Skip to comments.M1 Garand: Our New Service Rifle (Original 1938 Review)
Posted on 05/21/2012 7:19:38 AM PDT by BO Stinkss
For more than thirty years the Ordnance Department endeavored to obtain a satisfactory semi-automatic or self-loading rifle to replace the bolt action Springfield. These efforts were not confined to the development within the Department. Invitations were extended periodically to gun designers in this country and abroad to submit weapons for test, and tests were made of those received which showed any promise of meeting the specifications prescribed.
During this period of thirty odd years many rifles were received and tested. Mechanisms embodying every known principle of operation were represented in the many types submitted.
After many tests of various calibers, it was decided that the caliber .276 cartridge developed sufficient power for a shoulder weapon and that the use of this smaller cartridge would facilitate the design of a reliable and durable self-loading rifle within the prescribed weight limit and would also reduce the load of the individual soldier due to the lighter weight of the cartridge. Of the several rifles in this caliber submitted for test, two were outstanding: the Pedersen; and the Garand, designed and developed by Mr. John C. Garand. Both Mr. Pedersen and Mr. Garand carried on their development work at the Springfield Armory.
A number of each of these types were manufactured and submitted to the services for test. Both rifles performed very well. However, to adopt a weapon of this caliber involved further complication of the supply problem by the introduction of another type of ammunition.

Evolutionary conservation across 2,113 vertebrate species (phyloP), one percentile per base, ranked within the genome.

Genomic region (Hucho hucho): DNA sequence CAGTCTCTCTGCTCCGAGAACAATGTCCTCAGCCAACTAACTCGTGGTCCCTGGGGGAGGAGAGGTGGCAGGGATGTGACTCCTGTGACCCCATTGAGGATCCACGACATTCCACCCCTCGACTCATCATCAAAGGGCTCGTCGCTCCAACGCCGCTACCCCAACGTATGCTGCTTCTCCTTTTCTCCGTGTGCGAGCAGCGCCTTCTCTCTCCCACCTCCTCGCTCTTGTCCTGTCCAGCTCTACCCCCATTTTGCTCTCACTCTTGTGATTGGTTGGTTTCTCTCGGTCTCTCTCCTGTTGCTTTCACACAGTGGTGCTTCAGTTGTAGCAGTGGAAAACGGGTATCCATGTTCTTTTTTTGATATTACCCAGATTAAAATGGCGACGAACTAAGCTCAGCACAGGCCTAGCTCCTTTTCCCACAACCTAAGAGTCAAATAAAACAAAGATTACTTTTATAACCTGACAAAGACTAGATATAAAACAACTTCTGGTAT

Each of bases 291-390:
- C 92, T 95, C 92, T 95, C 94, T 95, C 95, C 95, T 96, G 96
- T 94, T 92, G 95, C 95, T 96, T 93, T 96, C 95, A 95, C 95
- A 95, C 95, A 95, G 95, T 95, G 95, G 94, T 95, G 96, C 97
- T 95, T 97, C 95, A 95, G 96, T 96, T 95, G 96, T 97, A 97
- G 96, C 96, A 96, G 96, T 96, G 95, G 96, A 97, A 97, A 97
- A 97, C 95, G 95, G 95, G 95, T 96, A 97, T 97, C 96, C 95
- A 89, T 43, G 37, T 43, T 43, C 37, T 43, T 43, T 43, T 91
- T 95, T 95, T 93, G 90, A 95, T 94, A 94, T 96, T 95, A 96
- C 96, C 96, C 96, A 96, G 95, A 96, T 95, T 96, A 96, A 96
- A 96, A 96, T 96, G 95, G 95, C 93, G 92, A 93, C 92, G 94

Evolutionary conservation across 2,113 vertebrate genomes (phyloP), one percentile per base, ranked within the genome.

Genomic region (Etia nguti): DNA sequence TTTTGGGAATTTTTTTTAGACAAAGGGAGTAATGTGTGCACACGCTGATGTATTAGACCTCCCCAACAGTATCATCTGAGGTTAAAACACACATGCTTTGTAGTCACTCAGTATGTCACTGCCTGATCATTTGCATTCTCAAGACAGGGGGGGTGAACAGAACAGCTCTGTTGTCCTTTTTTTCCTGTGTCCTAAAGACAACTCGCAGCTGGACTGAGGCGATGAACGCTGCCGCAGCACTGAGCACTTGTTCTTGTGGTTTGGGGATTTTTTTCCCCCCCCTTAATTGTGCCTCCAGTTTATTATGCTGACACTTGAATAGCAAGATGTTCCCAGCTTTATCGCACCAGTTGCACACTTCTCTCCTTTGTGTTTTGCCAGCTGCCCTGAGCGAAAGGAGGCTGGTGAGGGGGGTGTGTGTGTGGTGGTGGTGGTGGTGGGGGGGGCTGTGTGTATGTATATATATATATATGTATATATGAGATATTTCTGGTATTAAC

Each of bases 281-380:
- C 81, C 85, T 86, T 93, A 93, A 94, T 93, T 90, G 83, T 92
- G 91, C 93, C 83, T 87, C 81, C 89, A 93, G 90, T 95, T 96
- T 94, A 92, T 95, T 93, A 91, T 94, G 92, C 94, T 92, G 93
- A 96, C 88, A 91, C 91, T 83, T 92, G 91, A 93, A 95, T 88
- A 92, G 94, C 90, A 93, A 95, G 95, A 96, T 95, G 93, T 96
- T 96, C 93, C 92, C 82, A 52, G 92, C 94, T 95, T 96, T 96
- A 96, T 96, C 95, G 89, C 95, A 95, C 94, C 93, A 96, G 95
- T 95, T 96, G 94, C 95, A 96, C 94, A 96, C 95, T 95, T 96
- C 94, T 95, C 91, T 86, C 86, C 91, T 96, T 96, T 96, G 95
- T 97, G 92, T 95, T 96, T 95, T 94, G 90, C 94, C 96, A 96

In the meantime, Mr. Garand, who has been in the employ of the Ordnance Department at the Springfield Armory for the past eighteen years as a designer of automatic weapons, completed a test model of a semi-automatic rifle designed to function with either the Caliber .30, M1, Model 1906, or the caliber .30, M1,
(Excerpt) Read more at dailycaller.com ...
Own two and love ‘em. Springfield Armory, circa ‘43.
Lot of fun and shoot great!
Also much discussion here:
It sure is. I had a great opportunity to get two rather good service rifles from 1943 and 1944, but with barrels that were worn out. It took me 6 months to a year to get two corresponding correct good barrels, and it took some expensive barrel and receiver clamps (from Chestnut Ridge, BTW) to replace them. Corrected a few other things also.
Then Numrich had a short period where they were selling WWII receivers and I bought two! It took about 2 years of scrounging for the right parts, stocks, barrels, etc. but I now have 4 correct Garands. Along the way, I ended up getting a significant bit of the armorers tools and the wrenches.....right now, I’m just itching to get another receiver!
The Civilian Marksmanship Program sells receivers, complete rifles, and accessories upon completion of their purchase requirements (which are not difficult to meet). You'll start off buying a receiver, but will wind up with a full safe in no time, so be careful. :)